In fact, Planel's drawings make up the greater part of the exhibition with about 10 works on display. But before you get to the corner where his work is displayed, you are greeted by a flirtatious little painting by Sanderson entitled Winter Shiraz which depicts the close cropped lower torso of a woman clad only in panties and stockings that appears to be upside down. Judging from its soft shades of red as well as its title, one can deduce that it
Pick ‘N Play (Ballpoint pen on paper)
by Ngandwe Mwaba
was partially inspired by Shiraz red wine. To the immediate left there is yet another interesting painting by the artist, a semi abstract painting of a woman playfully caressing her naked back. Unfortunately, despite her entertaining themes, Sanderson only has about four works in total on display.
Mwaba's work is in the space right after Sanderson's. He has about six on display and all of them are in his  trademark medium, ball point pen, the kind found in the pencil case of every school bag. And while he too does not seem to have a specific theme, it is becoming a delight to see what the young artist is able to do with an everyday writing tool.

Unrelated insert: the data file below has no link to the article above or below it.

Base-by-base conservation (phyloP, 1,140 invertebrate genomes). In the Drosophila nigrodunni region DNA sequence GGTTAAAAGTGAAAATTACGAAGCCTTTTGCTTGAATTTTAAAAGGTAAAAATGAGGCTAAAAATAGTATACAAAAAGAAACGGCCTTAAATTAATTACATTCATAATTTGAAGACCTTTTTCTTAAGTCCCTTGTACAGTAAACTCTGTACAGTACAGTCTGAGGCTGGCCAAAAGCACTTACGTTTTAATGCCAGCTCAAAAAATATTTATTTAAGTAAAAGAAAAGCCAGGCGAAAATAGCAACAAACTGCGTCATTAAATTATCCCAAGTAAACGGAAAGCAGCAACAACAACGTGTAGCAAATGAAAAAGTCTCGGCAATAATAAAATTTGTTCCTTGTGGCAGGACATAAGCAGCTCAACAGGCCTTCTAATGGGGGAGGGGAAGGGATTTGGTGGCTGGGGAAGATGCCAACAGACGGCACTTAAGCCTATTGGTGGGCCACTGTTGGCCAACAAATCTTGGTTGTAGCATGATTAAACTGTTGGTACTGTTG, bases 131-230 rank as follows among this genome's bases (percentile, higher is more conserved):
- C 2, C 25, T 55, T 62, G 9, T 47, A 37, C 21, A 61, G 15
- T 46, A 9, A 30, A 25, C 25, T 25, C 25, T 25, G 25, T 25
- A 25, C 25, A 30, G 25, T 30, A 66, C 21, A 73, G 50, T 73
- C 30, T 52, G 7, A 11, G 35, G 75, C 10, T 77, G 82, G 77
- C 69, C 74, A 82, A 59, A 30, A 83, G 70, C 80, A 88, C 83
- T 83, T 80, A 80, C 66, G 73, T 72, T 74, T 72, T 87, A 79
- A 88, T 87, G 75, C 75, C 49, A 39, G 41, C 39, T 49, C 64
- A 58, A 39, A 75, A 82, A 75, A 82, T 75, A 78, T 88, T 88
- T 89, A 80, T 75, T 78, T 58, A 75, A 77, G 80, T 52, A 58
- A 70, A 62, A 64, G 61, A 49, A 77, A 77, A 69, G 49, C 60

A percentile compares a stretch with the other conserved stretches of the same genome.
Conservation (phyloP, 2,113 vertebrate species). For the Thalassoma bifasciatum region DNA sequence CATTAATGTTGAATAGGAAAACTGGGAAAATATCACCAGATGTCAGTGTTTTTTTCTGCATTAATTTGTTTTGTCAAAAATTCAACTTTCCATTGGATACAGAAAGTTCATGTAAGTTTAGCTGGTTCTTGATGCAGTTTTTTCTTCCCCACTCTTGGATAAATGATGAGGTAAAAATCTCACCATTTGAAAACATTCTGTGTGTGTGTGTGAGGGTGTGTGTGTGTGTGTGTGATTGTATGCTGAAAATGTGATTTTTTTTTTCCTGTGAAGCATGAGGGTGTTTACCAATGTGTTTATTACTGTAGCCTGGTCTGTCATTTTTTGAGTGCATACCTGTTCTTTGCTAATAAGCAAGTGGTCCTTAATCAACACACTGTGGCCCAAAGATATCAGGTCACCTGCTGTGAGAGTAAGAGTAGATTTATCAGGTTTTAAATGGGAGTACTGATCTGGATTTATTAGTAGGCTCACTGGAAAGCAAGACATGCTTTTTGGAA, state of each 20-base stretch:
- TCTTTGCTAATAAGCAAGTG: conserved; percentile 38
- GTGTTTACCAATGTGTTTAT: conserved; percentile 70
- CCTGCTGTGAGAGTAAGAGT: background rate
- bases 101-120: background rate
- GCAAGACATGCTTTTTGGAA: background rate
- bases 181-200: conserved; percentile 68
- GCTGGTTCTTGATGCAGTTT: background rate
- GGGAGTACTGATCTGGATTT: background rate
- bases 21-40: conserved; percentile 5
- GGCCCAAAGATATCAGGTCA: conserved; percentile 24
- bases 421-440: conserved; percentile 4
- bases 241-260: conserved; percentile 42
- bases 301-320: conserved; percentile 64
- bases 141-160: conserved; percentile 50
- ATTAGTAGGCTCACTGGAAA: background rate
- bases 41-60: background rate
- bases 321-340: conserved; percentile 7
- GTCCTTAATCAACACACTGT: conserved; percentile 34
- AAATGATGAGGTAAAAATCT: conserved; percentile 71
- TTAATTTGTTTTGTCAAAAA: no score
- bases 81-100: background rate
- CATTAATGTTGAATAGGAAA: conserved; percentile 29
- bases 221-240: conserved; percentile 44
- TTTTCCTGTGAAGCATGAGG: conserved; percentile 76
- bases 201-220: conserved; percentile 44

Zebra (Acrylic on canvas)
by Francis Planel
Out of his six works on display, four were booked for purchase on the opening night.  According to Mwaba, he managed to secure a purchase for one of the works even before it could be hung up. As alternative exhibition space, Ababa House is becoming increasingly popular with a constant flow of small, but significant artistic activities. On Thursday July 14 they will be hosting a must see exhibition featuring all round artist Lutanda Mwamba and painter Radu Kirby. While we appreciate all that Serena and team are doing with regards their enthusiasm and support for the arts, it would be good if they could print mini portfolios of the artists whose works are on display at any given time. In this case not much is know about Planel and Sanderson, so some mini biographies could have really come in handy, especially because artists cannot be present throughout the duration of an exhibition.